An exploration of the relationship between autism spectrum disorders, theory of mind and the serotonin transporter promoter length polymorphism

Master Thesis


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University of Cape Town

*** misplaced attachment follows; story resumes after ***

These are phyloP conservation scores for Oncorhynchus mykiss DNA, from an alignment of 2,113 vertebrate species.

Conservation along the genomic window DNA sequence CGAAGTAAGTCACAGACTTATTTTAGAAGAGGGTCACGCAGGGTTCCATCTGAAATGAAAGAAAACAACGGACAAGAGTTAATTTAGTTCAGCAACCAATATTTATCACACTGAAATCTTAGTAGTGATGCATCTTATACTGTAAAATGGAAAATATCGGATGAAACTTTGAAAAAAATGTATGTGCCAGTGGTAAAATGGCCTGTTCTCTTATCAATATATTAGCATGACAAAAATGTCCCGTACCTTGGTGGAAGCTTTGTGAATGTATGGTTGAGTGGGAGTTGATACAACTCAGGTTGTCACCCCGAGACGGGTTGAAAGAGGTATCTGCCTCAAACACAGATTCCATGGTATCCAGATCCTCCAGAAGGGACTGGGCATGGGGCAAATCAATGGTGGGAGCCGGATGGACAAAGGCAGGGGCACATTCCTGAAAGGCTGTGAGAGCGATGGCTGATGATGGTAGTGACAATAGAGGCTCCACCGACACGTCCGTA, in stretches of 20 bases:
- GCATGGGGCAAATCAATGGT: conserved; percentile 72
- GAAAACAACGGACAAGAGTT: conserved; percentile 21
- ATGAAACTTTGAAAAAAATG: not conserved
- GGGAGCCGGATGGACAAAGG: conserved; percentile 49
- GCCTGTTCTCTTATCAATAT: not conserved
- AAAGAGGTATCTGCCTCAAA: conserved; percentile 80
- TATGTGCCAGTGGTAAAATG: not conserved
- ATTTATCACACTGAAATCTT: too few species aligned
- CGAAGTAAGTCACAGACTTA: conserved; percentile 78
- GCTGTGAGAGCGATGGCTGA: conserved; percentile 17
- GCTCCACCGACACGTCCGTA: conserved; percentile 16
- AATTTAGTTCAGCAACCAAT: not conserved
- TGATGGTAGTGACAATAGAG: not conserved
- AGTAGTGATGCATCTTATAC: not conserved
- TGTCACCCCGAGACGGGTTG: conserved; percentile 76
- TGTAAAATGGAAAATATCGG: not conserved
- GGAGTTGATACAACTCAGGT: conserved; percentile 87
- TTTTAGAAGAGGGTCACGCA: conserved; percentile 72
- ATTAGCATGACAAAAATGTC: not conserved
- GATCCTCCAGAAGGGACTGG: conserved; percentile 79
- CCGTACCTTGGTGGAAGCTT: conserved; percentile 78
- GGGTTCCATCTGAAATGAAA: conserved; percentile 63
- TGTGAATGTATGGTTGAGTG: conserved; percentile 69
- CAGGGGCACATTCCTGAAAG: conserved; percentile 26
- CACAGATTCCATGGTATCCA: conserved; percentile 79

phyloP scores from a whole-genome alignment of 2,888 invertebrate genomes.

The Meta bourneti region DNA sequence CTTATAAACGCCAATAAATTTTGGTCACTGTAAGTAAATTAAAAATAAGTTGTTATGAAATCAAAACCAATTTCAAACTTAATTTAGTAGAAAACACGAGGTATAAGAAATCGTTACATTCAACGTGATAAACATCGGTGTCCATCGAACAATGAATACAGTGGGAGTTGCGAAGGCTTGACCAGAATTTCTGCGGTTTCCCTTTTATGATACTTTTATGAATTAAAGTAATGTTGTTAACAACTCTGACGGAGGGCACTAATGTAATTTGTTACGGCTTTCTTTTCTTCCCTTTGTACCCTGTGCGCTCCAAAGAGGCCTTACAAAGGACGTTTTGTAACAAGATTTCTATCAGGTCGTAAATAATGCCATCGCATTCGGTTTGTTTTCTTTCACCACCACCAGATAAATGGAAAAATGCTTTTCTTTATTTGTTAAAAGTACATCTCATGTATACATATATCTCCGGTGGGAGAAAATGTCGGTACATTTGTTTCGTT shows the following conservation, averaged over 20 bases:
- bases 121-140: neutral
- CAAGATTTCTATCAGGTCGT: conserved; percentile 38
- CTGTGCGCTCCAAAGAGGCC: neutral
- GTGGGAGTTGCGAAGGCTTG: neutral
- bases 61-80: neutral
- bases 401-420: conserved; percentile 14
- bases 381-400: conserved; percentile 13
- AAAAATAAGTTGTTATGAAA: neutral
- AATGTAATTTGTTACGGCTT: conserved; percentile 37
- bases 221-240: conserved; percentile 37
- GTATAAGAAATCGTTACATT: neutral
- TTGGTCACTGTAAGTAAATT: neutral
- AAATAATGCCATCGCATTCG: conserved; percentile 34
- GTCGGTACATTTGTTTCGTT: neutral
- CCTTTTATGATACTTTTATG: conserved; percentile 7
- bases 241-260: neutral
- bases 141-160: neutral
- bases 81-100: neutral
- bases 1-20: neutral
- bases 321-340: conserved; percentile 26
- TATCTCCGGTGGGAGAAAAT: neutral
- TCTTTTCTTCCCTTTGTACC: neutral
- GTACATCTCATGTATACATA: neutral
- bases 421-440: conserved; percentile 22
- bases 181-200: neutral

Autism Spectrum Disorder (ASD) is a highly heritable prevalent pervasive developmental disorder. All cases have deficits in social communication and interaction and in restricted and repetitive behaviours and interests. The mechanisms underlying different clinical presentations remain elusive. Deficits in Theory of Mind (ToM), the ability to understand that others have mental states independent of one's own, have been suggested as a possibly underlying the socia l deficits in ASD. The serotonin transporter promoter length polymorphism (5 - HTTLPR) has been implicated in ASD, and as serotonin is implicated in social functioning more generally, it is possible that 5 - HTTLPR could underlie social functioning in ASD. As such, ToM and 5 - HTTLPR have been implicated in ASD, and specifically as underlying the social deficits typical of this disorder. This protocol assessed core ASD symptoms (i.e. deficits in social communication and interaction, and impairment in restricted and repetitive behaviours and interests) in 69 children with ASD between the ages of 7 and 14 years. The Autism Social Skills Profile, Social Communication Questionnaire, and Repetitive Behavior Scale - Revised assessed these symptoms. 5 - HTTLPR genotypes were established for 55 of these children. ToM was comprehensively assessed in 57 of the children using the University of Cape Town Autism Research Group's Theory of Mind Battery. This protocol is the first is a series of studies assessing the biological bases for social deficits in ASD. One of the main aims was to pilot the use of ASD scales in a local sample. The preliminary analyses assessed the performance of these scales. This data was also used to assess whether the new DSM - 5's merging of social communication and social interaction into a single domain was supported. Study One then assessed for possible relationships between 5 - HTTLPR and cores ASD symptoms, and hypothesised that the 5 - HTTLPR genotype with the most reduced serotonergic transmission woul d relate to increased deficits in social communication and interaction. Study Two explored possible relationships between core ASD symptoms and ToM, and between 5 - HTTLPR and ToM. It was expected that impairment in social communication and interaction would correlation with reduced ToM ability, and that ToM would be most impaired in children with the genotype with the most reduced serotonergic transmission. Preliminary analyses found the scales did not perform well in a local sample. This was likely due to cultural, socio - economic, and educational factors. The bluntness of the scales 13 and broad nature of ASD characteristics likely also contributed. The DSM - 5's diagnostic criteria were supported. Study One and Study Two found no relationships between core ASD symptoms, ToM, and 5 - HTTLPR. Core ASD symptoms were assessed very broadly and it was not possible to establish clear phenotypes for the participants, which likely undermined analyses. At most this protocol showed that broad assessment of core ASD symptoms is not specific enough to reveal relationships to underlying mechanisms, and that ToM and 5 - HTTLPR are not implicated when board measures are used. We emphasise the need for better measures in ASD. We also believe the serotonin system needs to be investigated beyond 5 - HTTLPR in ASD

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